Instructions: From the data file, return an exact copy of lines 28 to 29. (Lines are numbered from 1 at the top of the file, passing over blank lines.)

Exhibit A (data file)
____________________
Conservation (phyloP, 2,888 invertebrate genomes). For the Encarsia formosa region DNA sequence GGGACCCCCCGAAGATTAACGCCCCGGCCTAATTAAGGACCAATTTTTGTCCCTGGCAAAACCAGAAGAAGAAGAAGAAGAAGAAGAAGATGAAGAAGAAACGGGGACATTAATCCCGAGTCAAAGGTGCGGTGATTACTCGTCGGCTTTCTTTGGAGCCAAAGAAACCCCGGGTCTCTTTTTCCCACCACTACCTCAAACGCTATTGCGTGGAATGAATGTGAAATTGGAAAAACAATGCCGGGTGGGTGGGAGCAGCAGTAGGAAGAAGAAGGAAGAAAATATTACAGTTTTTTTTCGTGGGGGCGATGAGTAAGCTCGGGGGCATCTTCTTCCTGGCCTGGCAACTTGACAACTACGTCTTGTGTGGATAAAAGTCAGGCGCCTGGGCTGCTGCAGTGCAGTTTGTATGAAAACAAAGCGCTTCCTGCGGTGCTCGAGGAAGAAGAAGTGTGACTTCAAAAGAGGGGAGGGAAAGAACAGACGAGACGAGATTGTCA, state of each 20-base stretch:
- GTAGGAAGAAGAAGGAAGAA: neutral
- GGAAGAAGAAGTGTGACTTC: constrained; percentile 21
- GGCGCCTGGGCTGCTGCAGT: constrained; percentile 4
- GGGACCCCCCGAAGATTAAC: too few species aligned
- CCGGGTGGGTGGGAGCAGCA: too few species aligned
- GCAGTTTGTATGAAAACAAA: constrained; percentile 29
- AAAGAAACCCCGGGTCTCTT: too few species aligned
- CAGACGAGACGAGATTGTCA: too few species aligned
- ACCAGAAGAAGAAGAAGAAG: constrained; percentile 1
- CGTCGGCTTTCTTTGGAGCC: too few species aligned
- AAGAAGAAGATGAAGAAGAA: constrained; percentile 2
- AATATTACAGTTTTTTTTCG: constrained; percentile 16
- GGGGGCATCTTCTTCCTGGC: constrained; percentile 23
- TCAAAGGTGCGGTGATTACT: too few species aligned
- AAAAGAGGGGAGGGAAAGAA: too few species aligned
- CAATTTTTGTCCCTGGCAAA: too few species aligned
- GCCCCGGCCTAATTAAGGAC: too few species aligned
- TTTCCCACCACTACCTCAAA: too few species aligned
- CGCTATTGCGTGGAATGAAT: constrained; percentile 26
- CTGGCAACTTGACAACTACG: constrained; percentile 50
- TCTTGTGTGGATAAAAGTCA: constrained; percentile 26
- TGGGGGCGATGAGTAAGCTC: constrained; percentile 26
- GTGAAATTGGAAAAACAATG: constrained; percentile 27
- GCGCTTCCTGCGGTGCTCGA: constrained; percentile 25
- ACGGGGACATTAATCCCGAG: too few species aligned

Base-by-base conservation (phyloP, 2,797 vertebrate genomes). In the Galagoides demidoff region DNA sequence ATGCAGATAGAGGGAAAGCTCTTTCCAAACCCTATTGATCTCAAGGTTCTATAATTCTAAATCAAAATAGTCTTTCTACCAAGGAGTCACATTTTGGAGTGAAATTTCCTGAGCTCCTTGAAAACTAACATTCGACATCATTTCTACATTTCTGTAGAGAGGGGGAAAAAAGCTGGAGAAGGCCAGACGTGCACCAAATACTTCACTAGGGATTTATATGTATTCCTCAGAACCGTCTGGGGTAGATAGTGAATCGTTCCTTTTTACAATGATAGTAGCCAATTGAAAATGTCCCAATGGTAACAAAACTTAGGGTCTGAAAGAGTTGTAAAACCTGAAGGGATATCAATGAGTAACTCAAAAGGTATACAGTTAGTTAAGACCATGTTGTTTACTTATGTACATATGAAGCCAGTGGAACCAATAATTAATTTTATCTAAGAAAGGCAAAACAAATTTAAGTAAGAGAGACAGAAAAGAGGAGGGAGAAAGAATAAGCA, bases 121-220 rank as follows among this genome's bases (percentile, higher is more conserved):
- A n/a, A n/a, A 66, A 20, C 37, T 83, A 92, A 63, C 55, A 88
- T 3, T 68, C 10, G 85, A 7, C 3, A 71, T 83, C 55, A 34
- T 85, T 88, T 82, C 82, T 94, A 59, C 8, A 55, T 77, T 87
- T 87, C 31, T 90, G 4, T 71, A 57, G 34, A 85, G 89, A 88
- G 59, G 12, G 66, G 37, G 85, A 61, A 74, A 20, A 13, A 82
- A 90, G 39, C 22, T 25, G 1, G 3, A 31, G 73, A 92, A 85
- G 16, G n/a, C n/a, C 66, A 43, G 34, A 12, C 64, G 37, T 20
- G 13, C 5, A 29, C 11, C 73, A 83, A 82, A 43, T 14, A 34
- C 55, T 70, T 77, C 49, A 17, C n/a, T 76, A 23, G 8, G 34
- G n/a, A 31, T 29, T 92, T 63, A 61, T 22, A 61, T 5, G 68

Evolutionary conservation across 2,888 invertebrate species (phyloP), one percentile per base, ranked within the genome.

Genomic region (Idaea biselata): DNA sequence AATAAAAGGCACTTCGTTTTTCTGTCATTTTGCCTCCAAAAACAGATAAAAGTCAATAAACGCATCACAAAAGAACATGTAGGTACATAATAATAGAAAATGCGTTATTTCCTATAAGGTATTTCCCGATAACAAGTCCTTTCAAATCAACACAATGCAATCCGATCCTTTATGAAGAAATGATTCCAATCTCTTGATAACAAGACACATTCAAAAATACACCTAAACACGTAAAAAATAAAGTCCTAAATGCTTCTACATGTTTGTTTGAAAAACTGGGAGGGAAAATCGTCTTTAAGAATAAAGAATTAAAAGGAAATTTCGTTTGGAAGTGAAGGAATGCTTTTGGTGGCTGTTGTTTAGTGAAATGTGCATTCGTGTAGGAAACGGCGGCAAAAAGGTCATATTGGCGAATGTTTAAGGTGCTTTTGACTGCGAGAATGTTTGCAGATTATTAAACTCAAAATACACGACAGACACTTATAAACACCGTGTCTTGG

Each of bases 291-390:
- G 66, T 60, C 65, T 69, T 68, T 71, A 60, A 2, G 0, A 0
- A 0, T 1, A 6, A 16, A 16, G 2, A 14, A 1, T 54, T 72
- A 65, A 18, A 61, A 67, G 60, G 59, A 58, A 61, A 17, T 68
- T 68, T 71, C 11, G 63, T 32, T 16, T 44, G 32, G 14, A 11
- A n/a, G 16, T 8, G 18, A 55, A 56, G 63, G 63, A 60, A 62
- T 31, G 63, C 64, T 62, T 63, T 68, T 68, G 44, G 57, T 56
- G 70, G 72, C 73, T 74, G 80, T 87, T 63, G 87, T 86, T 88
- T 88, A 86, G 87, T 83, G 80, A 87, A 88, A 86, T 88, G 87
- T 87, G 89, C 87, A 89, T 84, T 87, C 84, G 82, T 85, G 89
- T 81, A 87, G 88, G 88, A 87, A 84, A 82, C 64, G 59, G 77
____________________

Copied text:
- A n/a, A n/a, A 66, A 20, C 37, T 83, A 92, A 63, C 55, A 88
- T 3, T 68, C 10, G 85, A 7, C 3, A 71, T 83, C 55, A 34